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India’s communal cancer

  • Published at 01:54 pm March 15th, 2020

Communal violence in India has long been a reality 

On February 23, followed by a fiery speech by Kapil Mishra -- a high ranking member of Delhi unit’s Bharatiya Janata Party (BJP) -- lingering protests in defiance of the promulgation of the Citizenship Amendment Act (CAA) throttled into full-scale sectarian violence that has left the Indian capital looking like a war zone.  

The final casualty number, according to Delhi Police and spokespeople of the government, is 53 dead and more than 200 injured. Section 144 had been issued in certain parts of the city where most of the violence occurred, added with a shoot-at-sight order in the most affected areas. This widespread violence had left hundreds of homes burned to the ground, thousands of families who fled in fear of further persecution, shops and markets burned to the ground, and religious establishments such mosques and temples attacked and put on fire by angry mobs. 

This widespread act of terror left many Hindus as well as Muslims in a state of fear and frenzy. Although Amit Shah, the union home minister of the Indian Republic, chose to say: “53 Indians dead, we will not say Hindu or Muslim.” 

Despite conceding losses on both sides, as per media reports, it is the Muslims of Delhi who have faced most persecution. Videos of the police watching Hindu mobs attack unarmed Muslims have been circulating on the internet ever since the eruption of violence. Many are claiming that the police were actively aiding the Hindu mobs by joining them in brutalizing Muslims. 

Although the sheer brutality of the attacks comes as a surprise to many who viewed India as a role-model for a secular republic, communal violence in India has long been a reality in India’s history. 

In 1984, following the assassination of Prime Minister Indira Gandhi by her Sikh bodyguards, widespread violence erupted in Delhi. Mobs allegedly organized by the ruling Indian National Congress hunted and killed Sikhs in a killing spree that lasted multiple days. 3,500 Sikhs were killed in that purge, as per official records of the Indian government, despite other independent sources claiming the number of dead far exceeded that provided by the government. This massive escalation caused 50,000 Sikhs to be displaced as well.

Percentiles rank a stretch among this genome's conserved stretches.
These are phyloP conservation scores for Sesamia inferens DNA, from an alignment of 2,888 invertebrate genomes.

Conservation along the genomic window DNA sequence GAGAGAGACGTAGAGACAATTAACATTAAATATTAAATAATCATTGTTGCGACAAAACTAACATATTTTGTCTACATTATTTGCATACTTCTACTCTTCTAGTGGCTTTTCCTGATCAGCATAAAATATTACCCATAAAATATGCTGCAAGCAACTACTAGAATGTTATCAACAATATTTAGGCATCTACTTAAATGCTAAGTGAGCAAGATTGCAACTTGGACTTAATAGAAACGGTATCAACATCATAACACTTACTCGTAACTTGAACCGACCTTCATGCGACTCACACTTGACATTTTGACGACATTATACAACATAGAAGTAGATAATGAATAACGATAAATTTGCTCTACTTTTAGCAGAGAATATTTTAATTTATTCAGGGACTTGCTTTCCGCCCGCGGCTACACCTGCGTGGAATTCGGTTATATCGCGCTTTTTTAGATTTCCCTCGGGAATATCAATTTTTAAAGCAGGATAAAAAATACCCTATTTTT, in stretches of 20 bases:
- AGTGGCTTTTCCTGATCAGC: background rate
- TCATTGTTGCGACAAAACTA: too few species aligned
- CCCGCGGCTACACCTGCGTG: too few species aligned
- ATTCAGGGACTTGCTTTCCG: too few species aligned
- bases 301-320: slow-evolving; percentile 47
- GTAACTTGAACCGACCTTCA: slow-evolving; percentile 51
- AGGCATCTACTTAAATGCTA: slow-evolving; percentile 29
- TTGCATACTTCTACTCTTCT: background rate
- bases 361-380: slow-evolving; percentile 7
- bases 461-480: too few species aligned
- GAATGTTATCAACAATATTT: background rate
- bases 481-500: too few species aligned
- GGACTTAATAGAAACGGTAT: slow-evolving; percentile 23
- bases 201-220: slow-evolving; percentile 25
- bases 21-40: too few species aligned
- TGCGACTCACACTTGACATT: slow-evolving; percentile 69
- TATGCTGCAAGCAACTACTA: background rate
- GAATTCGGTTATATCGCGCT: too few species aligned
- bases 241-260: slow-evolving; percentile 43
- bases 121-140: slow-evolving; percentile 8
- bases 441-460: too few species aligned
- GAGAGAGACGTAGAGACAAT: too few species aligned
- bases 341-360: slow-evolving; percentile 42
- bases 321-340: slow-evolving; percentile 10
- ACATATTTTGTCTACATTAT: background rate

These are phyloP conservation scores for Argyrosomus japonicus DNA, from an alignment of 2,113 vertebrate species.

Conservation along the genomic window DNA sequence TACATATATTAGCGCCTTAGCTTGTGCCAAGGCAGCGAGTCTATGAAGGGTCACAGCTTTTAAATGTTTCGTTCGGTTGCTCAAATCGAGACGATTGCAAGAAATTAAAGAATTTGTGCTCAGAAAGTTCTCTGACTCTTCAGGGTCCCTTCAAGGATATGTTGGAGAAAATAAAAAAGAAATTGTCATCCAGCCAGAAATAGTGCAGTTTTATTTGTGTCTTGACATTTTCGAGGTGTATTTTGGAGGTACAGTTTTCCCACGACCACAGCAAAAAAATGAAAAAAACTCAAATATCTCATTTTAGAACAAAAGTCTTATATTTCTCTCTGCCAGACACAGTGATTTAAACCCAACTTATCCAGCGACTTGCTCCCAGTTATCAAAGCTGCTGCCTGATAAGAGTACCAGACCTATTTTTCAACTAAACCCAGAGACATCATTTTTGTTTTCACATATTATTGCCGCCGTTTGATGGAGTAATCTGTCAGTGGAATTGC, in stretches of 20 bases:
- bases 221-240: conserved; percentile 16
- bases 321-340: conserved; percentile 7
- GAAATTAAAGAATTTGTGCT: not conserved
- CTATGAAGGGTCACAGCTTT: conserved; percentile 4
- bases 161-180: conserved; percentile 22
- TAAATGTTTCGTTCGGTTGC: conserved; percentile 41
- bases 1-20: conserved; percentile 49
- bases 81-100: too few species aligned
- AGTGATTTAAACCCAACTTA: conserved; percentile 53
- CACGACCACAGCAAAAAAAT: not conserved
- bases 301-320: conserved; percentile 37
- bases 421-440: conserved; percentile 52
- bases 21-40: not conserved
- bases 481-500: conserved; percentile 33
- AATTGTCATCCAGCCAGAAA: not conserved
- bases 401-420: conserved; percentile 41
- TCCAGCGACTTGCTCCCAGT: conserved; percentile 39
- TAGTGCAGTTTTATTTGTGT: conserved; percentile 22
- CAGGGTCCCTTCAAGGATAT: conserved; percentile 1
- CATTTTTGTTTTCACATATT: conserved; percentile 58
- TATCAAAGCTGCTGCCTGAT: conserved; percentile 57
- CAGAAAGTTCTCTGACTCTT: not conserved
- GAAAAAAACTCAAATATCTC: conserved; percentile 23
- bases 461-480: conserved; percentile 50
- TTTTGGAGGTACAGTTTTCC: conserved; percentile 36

The Delhi High Court, delivering its verdict on a riot-related case in 2009, said:

“Though we boast of being the world’s largest democracy and Delhi being its national capital, the sheer mention of the incidents of the 1984 anti-Sikh riots in general, and the role played by Delhi Police and state machinery in particular, make our heads hang in shame in the eyes of the world polity.”

Similar violence also occurred in Gujarat in 2002. On February 27, a train was set on fire by unidentified assailants. This fire caused the deaths of 58 Hindu pilgrims. Incredulous violence followed this tragedy, leaving 790 Muslims and 254 Hindus dead, as per official record. Coincidentally, Narendra Modi (now prime minister), was the chief minister of Gujarat at the time.

Organizations such as Human Rights Watch criticized Chief Minister Modi and his administration’s failure in averting this bloodshed. Despite all allegations, Prime Minister Modi was cleared of complicity in the bloodshed by a special investigation team appointed by the Supreme Court in 2012.

There have also been many other instances when communal violence erupted in various parts of India; it left thousands dead and many more thousands fleeing from their homes to avoid persecution. Similar incidents occurred in 1983, known as the Nellie Massacre, where 2,000 Muslims were reportedly killed in Assam.

In 1992-1993, due to the attacks and subsequent demolition of the Babri Mosque, communal violence once again erupted in Bombay. These riots lasted for nearly a month, leaving 900 dead and more than 2,000 people injured.

Unfortunately, communal riots being followed by blood-curling violence has consistently emerged in Indian history, pre and post partition. Due to the vested political interests of state or central governments, no clear resolution has been drawn between the religious fractions of their population that tend to unleash the most vicious kinds of atrocities on their fellow countrymen. 

Wasif Jamal Khan is President, Bangladesh Forum for Legal and Humanitarian Affairs.

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